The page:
NAC Briefing of Draft Considerations for Self-determination 1984

This is the draft recommendations of the National Aboriginal Conference that were discussed face to face with the Malcolm Fraser Executive Government back in 1984.

After these discussions with the PM the Late Malcolm Fraser, he authorised an immediate increase in the NV budget to advance the Treaty process and to complete the community consultations that were already underway for 5 years.

The executive Government were impressed with the draft proposals and agreed in principle that it was time to now facilitate negotiations with State Territory governments on ways forward with the Treaty.

Separate negotiations were about to commence on constitutional reform, and we were about to formalise a working party on the proposed constitutional changes.

However, a Federal election was called and the late Malcolm Fraser lost to the Bob Hawk and that was disastrous for First Nations self-determination. Relations between the National Aboriginal

Ghillar Michael Anderson
Ghillar Michael Anderson

Conference and the Commonwealth Government progressively deteriorated over the course of the Hawke government, and the Conference was eventually abolished under that Government in 1985.

I hope this draft document prompts some further thinking about where we are being led and maybe we can begin to think for ourselves and prepare our own independent nations approach to a settlement that you and we want not what the assimilated are prepared to give away. The is will be all lost forever to our future generations. Is this the legacy this generation wants to leave for our future generations?

- Ghillar Michael Anderson

N.A.C. Briefing of Draft Recommendations and ConsiderationsImage: PM Gough Whitlam taking NAC President Ossie Cruise and Ghillar Michael Anderson to Africa in 1981 to study First Nations developments regarding self determination (National Portrait Gallery). Inset: Former PM Malcolm Fraser (koori History Website)

National Aboriginal Conference

Re-options for Constitutional Reform and a Land Rights Package

prepared By Michael Anderson (March, 1984)
NAC Research Director for a Treaty Framework between the Commonwealth Government of Australia and the NAC for and on behalf of First Nations Peoples of Australia

Having had a series of discussions with Brian Keon-Cohen (Legal adviser to the NAC sub-committee on the Treaty (Makarrata); Land Rights matters) and, Professor Peter Bain of the ANU law faculty on possible options for constitutional reform, the following proposals were recommended on each of these matters.

The matters that were proposed on land are attached in schedule 1.
The recommendations for constitutional change focused on what already exist within the current Australian constitution with a few adjustments and/or inclusions.
It was generally agreed that the least we have to do in terms of alterations the better, especially section 51 ss. 26; The Race power.
However, it maybe that we will need to have a more definite proposal which may include the need to create a package like that of section 105A.

In short, the NAC should consider putting to the government as its first option, alteration to section 51 sub-section 26 with words such as that which follows:
“to pass laws for the benefit of the Aboriginal race”

This will replace the existing sub-section 26 which states:
 "the people of any race for whom it is deemed necessary to make special laws"

The selling point for this is the fact that it only deals with First Nations Peoples. It will also serve to remove the racist element of section 51 sub-section 26 which permits the parliament to pass detrimental laws for any race it deems necessary. In this regard it is recommended that we take a very strong look at what Hitler did in Germany having such a power as head of state.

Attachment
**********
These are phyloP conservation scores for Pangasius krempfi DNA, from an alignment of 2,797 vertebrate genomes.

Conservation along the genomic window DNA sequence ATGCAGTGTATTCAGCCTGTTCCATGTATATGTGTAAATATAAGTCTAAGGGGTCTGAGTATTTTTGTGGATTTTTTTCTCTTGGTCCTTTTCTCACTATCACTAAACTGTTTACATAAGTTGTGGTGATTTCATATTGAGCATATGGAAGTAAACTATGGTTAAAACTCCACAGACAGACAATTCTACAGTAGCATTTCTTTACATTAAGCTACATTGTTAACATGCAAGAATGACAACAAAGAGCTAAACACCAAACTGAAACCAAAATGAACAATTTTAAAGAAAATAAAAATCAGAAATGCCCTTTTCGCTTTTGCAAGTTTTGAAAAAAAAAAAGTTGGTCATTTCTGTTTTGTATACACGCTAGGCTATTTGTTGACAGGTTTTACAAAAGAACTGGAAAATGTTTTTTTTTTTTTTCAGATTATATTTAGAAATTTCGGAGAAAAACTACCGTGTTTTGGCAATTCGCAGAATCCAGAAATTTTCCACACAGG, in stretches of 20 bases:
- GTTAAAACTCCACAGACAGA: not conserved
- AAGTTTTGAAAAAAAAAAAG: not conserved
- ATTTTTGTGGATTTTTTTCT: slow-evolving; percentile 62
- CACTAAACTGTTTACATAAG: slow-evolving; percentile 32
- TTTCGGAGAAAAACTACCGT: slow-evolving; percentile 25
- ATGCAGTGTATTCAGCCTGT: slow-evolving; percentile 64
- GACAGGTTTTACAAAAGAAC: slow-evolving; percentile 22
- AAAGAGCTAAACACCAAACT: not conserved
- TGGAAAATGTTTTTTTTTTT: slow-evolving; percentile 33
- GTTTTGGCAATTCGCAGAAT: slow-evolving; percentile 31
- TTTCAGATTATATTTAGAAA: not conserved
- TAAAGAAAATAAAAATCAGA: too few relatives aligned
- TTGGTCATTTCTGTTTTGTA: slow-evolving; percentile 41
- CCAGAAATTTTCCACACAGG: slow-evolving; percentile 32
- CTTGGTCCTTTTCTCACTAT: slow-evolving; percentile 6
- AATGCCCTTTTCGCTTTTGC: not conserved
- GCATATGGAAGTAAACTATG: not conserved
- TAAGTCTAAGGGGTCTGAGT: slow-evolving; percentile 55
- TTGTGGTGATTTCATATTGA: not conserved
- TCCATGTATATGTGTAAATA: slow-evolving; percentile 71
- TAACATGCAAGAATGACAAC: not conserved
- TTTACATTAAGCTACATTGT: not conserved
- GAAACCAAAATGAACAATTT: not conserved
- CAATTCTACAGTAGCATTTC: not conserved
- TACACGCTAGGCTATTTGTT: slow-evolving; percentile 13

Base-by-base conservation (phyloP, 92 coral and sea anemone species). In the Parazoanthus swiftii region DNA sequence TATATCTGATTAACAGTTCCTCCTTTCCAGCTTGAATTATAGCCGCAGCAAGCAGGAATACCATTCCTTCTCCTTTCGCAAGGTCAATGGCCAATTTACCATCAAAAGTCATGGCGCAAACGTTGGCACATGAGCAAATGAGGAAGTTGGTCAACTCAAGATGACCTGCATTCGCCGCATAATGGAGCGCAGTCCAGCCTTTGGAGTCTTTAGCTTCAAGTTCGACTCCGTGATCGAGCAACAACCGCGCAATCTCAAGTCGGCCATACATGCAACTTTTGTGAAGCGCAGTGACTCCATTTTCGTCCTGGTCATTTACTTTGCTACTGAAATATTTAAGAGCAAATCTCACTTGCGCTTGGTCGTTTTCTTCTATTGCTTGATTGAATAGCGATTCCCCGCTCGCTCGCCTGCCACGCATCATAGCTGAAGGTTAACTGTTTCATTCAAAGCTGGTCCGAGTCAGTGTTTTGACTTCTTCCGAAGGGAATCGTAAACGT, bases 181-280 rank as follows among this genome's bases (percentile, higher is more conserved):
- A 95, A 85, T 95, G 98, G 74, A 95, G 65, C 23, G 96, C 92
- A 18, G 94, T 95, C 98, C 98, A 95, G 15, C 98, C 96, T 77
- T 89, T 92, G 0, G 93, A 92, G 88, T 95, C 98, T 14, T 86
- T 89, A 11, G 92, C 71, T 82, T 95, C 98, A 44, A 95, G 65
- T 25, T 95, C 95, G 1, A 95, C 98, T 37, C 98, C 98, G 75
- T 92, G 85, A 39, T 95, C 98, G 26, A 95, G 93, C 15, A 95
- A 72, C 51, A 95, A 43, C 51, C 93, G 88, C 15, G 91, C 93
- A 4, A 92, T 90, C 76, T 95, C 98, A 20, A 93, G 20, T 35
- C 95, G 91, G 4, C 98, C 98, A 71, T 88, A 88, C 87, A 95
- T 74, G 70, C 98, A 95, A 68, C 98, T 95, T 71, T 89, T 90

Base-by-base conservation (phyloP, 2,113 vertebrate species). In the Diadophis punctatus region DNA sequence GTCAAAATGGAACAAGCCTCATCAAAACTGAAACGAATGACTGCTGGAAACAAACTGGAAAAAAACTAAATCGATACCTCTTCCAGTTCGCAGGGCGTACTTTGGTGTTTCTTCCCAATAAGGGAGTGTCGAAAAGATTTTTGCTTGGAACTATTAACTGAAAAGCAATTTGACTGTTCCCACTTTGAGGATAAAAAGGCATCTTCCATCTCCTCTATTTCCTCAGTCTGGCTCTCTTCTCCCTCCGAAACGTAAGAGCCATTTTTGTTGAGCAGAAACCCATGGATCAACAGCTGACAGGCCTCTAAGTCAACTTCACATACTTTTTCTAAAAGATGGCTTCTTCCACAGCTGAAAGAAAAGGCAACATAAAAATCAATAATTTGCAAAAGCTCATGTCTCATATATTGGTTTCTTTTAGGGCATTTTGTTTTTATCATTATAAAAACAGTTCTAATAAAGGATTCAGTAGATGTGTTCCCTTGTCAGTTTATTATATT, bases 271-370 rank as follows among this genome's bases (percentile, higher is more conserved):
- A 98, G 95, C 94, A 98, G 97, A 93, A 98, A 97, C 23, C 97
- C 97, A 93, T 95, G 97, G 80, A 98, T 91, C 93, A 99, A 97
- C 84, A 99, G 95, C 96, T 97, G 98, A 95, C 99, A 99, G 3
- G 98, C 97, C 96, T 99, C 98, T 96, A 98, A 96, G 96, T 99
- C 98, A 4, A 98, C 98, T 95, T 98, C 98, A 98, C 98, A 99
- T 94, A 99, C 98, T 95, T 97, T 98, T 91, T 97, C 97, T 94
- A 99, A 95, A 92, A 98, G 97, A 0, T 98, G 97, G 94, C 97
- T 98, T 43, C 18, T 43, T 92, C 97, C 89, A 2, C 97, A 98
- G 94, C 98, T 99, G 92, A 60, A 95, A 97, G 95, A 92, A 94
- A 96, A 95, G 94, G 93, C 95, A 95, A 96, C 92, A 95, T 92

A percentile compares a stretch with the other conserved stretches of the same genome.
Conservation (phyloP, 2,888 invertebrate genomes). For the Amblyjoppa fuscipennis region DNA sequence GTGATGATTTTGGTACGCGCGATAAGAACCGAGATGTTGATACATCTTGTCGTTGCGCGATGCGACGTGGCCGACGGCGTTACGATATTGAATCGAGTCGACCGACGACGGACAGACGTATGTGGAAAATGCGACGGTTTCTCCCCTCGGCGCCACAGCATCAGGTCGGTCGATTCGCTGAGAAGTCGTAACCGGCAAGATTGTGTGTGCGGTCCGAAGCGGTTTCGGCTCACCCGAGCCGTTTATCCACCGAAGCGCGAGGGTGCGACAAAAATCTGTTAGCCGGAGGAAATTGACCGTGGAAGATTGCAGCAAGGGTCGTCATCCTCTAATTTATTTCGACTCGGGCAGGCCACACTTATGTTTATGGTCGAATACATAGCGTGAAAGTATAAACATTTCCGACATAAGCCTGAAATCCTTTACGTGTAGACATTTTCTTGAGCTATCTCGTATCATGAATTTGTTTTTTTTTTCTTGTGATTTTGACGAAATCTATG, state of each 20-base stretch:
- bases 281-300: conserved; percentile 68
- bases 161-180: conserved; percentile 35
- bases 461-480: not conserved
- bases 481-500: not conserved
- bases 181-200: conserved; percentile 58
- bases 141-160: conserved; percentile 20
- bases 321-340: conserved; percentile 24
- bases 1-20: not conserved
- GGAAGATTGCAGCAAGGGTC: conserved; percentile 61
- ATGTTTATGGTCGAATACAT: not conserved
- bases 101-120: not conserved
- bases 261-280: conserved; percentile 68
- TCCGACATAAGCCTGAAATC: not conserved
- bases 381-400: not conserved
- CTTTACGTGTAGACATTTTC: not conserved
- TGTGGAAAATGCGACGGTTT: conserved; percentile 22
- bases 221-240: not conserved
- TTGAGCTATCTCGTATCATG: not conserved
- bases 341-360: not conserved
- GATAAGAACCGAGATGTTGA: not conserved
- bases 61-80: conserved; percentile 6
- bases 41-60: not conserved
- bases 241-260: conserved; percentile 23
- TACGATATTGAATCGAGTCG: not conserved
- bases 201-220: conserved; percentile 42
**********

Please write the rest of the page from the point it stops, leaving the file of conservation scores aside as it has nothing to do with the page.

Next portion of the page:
I believe that all Human Rights bodies operating within and without Australia will be very happy to see this change.

The second option is to introduce a similar section to 105A of the Australian constitution, that is:

SECT 105A.

Agreements with respect to State debts.
(1.)  The Commonwealth may make agreements with the States with respect to the public debts of the States, including--
(a)  the taking over of such debts by the Commonwealth;
(b)  the management of such debts;
(c)  the payment of interest and the provision and management of sinking funds in respect of such debts;
(d)  the consolidation, renewal, conversion, and redemption of such debts;
(e)  the indemnification of the Commonwealth by the States in respect of debts taken over by the Commonwealth; and
(f)  the borrowing of money by the States or by the Commonwealth, or by the Commonwealth for the States.
(2.)  The Parliament may make laws for validating any such agreement made before the commencement of this section.
(3.)  The Parliament may make laws for the carrying out by the parties thereto of any such agreement.
(c)  the payment of interest and the provision and management of sinking funds in respect of such debts;
(d)  the consolidation, renewal, conversion, and redemption of such debts;
(e)  the indemnification of the Commonwealth by the States in respect of debts taken over by the Commonwealth; and
(f)  the borrowing of money by the States or by the Commonwealth, or by the Commonwealth for the States.
(2.)  The Parliament may make laws for validating any such agreement made before the commencement of this section.
(3.)  The Parliament may make laws for the carrying out by the parties thereto of any such agreement.

This section was used as a model for the Commonwealth to assume the responsibilities for Aboriginal and Torres Strait Islanders. The arrangement between the Commonwealth and the States (1975) divided among themselves certain responsibilities in respect of Aboriginal and Torres Strait Islanders affairs such as funding of programs like “housing for Aborigines” through the State Housing Commission sand other development projects to improve the status of Aboriginal and Torres Strait Islanders within the States like special funding to the State Health Departments.
These arrangement with the States were achieved by the Commonwealth using both section 51 ss 26 and section 105A (105A as a model only) to have it formally arranged for the Commonwealth to deal with matters that were formally the sole responsibilities of the States.

To provide an example of what these arrangements and powers achieved.

- Land remained the responsibility of the States (See NSW and South Australian Land Rights) did take action to make Land Rights a reality within their jurisdiction but admittedly they were very reserved.